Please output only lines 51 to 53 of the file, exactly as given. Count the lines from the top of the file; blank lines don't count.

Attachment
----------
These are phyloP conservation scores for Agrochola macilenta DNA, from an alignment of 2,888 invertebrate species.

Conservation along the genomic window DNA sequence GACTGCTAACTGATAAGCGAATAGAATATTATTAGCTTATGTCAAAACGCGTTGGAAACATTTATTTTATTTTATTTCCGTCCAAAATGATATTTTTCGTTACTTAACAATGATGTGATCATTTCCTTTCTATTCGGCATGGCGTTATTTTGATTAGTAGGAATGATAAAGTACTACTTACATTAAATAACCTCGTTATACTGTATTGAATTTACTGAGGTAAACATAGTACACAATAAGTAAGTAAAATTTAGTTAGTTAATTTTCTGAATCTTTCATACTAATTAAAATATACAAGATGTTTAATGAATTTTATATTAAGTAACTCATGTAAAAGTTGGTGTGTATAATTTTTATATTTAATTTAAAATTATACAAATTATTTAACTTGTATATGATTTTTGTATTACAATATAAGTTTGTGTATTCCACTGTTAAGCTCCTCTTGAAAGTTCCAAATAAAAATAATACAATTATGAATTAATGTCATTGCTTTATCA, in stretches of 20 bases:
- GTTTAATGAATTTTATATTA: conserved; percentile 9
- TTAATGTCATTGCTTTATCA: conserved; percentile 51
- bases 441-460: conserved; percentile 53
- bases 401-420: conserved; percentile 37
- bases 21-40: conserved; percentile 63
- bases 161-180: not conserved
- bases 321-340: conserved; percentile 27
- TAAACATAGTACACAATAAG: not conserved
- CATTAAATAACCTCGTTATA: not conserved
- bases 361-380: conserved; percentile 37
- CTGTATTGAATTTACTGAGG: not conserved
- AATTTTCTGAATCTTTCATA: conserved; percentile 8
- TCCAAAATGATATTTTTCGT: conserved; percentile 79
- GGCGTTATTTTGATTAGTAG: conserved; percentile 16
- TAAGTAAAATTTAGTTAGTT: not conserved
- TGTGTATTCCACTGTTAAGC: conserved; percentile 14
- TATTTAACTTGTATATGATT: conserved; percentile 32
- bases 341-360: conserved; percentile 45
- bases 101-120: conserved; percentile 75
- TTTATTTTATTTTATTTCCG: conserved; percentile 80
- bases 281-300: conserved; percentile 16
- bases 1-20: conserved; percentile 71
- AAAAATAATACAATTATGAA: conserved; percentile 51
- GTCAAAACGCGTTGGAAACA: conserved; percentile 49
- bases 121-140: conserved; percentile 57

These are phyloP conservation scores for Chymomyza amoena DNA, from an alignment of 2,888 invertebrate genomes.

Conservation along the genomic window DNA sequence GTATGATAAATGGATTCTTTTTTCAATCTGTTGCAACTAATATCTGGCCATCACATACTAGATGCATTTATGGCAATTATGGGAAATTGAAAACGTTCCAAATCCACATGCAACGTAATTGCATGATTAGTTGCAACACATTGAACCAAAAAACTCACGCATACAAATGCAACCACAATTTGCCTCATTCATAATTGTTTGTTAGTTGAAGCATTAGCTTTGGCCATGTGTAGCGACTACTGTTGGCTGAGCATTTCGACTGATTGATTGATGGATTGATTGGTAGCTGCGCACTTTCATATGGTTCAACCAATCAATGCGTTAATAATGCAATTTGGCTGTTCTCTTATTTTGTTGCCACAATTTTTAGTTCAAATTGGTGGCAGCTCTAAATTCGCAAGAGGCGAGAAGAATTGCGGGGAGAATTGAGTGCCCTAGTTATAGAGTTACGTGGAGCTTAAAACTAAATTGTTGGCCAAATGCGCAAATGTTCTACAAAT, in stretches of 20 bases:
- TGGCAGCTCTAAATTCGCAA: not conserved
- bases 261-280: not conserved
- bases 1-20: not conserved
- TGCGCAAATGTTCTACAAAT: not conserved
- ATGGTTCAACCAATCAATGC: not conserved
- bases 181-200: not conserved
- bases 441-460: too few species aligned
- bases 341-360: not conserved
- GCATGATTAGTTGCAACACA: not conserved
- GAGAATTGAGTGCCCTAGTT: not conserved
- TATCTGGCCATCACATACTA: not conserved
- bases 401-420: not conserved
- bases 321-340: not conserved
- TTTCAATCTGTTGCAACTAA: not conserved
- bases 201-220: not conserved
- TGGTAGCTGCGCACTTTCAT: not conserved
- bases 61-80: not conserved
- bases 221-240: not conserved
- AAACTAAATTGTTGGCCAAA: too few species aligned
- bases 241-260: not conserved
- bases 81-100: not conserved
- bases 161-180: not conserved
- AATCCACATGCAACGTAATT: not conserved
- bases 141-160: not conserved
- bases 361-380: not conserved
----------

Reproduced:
- bases 161-180: not conserved
- AATCCACATGCAACGTAATT: not conserved
- bases 141-160: not conserved